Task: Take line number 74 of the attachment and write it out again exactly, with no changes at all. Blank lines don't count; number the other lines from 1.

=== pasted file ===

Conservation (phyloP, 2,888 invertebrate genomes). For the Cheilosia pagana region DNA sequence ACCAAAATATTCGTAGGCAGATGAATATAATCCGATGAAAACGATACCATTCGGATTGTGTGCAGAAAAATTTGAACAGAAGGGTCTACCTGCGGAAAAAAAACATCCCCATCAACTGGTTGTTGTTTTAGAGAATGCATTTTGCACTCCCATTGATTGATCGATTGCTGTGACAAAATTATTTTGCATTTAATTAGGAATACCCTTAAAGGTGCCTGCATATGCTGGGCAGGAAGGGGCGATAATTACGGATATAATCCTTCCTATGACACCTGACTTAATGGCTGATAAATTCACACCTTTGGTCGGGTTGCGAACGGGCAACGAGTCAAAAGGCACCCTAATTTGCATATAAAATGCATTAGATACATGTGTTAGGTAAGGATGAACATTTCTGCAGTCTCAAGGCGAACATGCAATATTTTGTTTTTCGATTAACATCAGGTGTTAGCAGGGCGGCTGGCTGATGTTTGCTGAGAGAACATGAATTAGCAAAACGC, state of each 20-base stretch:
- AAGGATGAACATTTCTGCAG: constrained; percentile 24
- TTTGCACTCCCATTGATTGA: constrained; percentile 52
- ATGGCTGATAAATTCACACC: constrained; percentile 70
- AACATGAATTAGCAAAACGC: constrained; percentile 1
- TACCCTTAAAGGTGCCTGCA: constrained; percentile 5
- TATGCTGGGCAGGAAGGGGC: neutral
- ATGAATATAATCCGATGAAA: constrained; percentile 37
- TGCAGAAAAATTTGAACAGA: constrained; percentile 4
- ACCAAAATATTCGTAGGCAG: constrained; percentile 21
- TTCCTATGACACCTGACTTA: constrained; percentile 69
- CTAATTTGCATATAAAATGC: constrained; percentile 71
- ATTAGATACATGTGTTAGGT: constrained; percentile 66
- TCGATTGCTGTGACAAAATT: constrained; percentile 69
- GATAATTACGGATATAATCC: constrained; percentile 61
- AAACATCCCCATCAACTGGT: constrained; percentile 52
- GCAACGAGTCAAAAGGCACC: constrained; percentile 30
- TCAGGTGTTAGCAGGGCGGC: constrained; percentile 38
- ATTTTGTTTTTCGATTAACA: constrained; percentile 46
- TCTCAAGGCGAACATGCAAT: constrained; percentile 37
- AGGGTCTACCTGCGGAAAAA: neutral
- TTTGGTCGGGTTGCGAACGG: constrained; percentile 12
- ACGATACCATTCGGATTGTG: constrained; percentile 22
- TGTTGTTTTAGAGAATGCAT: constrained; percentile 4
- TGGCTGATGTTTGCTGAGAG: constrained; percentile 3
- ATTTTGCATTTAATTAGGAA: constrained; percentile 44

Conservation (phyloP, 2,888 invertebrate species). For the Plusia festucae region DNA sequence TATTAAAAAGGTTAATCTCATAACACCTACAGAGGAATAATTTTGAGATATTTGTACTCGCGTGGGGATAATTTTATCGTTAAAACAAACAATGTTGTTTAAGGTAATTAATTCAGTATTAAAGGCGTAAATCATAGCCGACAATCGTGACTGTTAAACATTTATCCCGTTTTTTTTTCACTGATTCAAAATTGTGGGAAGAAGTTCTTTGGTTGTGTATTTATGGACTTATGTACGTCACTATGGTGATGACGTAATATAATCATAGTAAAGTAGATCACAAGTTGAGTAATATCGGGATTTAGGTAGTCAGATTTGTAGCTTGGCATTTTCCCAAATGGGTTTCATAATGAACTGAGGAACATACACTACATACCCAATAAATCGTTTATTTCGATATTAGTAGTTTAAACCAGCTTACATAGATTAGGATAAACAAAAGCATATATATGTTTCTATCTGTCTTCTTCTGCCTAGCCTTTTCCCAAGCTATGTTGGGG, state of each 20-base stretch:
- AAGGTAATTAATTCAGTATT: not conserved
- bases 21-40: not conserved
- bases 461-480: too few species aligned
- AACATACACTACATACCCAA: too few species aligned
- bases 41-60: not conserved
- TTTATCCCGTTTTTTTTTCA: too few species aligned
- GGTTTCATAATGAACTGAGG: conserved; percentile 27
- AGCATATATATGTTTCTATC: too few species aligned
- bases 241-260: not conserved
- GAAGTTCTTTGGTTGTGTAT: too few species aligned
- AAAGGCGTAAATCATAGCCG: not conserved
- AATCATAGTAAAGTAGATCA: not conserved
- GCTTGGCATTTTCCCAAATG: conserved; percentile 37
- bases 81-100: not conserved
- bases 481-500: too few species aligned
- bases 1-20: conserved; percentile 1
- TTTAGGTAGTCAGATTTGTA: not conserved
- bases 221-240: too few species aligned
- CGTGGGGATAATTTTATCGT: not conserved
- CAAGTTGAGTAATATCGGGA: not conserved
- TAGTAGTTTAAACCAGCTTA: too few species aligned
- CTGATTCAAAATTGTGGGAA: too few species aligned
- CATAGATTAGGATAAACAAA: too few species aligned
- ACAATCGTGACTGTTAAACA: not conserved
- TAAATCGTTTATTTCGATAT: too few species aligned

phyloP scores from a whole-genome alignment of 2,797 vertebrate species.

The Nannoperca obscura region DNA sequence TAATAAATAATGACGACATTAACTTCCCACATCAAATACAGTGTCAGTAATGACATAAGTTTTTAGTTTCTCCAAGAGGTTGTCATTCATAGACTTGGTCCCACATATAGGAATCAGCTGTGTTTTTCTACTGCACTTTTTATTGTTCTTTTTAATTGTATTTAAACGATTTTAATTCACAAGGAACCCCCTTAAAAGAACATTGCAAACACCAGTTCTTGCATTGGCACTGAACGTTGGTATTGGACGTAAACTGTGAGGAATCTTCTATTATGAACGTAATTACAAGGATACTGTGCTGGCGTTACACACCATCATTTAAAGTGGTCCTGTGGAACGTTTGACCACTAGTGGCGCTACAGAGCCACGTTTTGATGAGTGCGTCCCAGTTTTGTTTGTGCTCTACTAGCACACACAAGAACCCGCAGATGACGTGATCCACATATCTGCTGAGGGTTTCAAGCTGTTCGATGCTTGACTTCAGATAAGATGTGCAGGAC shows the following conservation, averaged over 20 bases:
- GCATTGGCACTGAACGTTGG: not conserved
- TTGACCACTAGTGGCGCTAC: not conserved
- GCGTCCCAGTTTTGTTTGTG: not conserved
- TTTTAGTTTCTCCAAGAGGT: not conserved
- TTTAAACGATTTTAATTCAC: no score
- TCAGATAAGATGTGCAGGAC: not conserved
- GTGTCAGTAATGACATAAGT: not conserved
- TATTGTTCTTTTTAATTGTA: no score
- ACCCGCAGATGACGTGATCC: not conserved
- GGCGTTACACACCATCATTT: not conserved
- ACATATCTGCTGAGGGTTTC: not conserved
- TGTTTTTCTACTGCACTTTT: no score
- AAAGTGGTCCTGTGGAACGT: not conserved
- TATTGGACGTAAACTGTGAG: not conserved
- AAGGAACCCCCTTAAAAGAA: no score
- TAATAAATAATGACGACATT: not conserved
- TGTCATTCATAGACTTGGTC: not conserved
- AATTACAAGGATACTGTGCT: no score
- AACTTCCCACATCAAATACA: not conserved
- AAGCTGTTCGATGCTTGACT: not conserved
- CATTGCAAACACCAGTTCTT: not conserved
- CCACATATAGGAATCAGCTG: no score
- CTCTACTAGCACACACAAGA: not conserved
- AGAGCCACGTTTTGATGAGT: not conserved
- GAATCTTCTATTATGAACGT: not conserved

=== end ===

- AAGCTGTTCGATGCTTGACT: not conserved